What is the role of psychotropic medications in the treatment of Alzheimer disease (AD) in Down syndrome (DS)?

Updated: Nov 13, 2019
  • Author: Norberto Alvarez, MD; Chief Editor: Jasvinder Chawla, MD, MBA  more...
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Answer

Answer

Typical and atypical neuroleptics are often used to treat agitation, aggression, and hallucinations in patients with AD without DS. A black box warning from the FDA warns about the use of atypical neuroleptics in patients with dementia. Nonetheless, most experts still occasionally use atypical neuroleptics (eg, quetiapine) with the least extra pyramidal side effects in treating AD patients with agitation. Physicians need to inform patients’ families that they are prescribing such medications despite the black box warning.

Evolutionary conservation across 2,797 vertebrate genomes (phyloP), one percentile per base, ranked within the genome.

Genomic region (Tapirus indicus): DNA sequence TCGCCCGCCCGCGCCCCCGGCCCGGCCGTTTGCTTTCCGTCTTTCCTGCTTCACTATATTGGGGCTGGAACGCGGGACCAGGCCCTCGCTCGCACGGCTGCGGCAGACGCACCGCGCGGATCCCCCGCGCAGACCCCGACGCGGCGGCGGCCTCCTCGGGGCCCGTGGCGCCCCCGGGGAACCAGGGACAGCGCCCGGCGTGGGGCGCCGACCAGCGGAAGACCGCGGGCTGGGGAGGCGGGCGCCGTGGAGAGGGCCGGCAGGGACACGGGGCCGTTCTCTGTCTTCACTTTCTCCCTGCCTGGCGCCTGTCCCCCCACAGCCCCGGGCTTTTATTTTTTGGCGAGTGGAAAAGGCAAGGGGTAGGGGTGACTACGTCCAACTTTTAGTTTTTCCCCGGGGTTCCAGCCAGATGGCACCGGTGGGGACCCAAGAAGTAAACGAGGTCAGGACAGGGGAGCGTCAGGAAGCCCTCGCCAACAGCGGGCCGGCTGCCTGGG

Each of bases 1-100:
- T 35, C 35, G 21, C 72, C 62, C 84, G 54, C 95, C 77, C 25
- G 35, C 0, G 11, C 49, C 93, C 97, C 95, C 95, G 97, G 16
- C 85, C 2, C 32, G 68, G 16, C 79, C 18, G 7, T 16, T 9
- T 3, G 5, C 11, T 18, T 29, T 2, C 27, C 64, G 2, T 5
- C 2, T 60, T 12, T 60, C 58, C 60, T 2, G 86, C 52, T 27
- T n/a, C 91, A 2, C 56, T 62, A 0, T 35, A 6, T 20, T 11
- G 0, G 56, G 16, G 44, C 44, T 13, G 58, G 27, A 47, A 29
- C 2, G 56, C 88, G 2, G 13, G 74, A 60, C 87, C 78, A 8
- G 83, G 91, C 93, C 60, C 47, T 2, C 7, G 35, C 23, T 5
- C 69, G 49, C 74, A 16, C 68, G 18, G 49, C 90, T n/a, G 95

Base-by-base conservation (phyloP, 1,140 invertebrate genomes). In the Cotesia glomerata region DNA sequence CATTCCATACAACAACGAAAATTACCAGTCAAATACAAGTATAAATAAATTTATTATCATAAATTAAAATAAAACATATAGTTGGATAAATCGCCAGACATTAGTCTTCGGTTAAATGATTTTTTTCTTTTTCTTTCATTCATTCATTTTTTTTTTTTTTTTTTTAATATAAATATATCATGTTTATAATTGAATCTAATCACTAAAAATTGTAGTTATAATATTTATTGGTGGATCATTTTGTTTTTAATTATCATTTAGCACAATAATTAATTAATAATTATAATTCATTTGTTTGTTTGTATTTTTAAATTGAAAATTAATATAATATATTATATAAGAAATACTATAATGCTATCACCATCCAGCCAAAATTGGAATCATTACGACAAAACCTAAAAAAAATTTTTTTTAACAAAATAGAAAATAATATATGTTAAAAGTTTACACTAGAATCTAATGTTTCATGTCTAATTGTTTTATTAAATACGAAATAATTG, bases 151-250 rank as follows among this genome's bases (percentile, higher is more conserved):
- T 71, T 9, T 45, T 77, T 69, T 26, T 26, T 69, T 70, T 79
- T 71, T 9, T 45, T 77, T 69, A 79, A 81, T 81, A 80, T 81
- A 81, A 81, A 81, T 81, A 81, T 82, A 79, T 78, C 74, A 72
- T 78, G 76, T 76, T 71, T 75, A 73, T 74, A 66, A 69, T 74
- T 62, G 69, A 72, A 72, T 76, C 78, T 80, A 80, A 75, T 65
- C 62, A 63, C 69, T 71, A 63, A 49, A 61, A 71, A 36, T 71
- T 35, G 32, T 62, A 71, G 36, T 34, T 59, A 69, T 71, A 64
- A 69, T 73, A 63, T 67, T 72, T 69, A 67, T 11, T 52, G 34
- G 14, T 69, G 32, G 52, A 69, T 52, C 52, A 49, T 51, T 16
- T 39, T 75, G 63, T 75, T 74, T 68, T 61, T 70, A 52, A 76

The use of atypical antipsychotic medications in persons with AD but no DS for the treatment of aggression, psychosis, or agitation showed that the adverse effects offset the benefits. [142]


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